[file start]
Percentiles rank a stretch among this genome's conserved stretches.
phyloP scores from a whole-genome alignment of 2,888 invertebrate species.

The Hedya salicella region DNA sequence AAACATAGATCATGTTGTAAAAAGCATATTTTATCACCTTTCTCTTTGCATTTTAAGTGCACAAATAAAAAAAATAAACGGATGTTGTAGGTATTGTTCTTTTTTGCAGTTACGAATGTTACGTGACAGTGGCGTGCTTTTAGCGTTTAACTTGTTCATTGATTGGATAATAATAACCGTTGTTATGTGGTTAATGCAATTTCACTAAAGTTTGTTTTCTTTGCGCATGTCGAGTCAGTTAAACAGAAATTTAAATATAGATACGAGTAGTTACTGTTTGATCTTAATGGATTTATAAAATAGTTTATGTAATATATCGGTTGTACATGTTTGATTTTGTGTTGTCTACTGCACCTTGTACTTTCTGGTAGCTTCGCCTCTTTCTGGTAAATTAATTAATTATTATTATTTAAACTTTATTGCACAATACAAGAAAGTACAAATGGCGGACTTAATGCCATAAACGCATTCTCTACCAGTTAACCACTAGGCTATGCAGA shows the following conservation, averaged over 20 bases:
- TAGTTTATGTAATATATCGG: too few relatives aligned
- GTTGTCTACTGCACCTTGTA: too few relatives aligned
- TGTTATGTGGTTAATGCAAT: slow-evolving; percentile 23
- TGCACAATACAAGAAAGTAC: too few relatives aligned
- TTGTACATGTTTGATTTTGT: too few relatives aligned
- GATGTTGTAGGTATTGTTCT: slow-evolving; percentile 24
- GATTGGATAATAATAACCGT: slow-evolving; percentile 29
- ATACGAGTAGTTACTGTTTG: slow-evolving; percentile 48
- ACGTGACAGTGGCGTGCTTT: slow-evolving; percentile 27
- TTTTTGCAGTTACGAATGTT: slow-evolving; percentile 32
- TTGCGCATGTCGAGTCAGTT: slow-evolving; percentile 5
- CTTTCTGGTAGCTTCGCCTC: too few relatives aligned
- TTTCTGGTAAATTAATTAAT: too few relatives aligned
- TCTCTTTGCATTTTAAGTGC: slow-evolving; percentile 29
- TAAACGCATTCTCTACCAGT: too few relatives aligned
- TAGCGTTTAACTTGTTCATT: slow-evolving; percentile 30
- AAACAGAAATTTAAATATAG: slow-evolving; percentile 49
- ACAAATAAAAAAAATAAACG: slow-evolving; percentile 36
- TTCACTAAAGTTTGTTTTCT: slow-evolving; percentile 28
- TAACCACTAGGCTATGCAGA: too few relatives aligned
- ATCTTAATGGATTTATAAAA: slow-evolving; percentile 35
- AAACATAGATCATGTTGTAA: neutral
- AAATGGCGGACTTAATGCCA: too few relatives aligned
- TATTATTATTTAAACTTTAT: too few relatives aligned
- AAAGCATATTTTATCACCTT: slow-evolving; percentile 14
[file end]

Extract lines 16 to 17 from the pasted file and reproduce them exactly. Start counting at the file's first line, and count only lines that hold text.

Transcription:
- TTTCTGGTAAATTAATTAAT: too few relatives aligned
- TCTCTTTGCATTTTAAGTGC: slow-evolving; percentile 29